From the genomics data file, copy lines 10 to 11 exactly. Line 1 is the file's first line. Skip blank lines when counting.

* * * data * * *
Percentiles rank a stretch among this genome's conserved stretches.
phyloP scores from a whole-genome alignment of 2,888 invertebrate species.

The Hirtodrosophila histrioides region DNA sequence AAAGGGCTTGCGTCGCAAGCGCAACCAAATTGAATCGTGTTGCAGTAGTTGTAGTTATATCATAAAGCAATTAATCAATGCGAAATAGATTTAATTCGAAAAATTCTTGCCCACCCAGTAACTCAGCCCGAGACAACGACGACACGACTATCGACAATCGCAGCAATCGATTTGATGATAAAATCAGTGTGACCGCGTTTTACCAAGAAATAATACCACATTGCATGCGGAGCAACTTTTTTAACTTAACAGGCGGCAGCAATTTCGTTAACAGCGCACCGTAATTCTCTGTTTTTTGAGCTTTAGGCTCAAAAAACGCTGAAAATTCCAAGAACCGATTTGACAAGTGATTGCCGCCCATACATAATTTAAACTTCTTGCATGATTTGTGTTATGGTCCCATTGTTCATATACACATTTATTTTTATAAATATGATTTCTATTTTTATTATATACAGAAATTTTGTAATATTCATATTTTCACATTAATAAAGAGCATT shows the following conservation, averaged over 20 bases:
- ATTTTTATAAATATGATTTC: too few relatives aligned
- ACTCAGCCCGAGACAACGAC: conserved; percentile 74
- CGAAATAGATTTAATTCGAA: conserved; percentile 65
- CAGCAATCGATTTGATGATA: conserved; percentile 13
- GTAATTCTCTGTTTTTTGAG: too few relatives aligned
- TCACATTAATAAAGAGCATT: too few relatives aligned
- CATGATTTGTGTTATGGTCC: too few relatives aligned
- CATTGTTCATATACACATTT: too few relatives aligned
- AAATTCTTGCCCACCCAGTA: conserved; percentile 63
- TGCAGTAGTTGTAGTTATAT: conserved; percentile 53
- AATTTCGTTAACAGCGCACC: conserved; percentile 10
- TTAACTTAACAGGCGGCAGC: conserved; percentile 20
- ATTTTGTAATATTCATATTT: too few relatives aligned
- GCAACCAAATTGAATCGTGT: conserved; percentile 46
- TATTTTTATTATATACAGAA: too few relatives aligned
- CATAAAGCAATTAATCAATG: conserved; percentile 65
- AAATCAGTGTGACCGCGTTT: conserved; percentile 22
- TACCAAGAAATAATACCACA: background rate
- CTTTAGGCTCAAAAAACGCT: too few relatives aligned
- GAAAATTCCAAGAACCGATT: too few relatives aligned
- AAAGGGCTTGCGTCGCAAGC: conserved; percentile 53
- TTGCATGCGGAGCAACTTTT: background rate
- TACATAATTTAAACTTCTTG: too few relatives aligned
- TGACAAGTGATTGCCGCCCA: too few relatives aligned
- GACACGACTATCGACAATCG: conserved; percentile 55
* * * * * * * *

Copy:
- CATGATTTGTGTTATGGTCC: too few relatives aligned
- CATTGTTCATATACACATTT: too few relatives aligned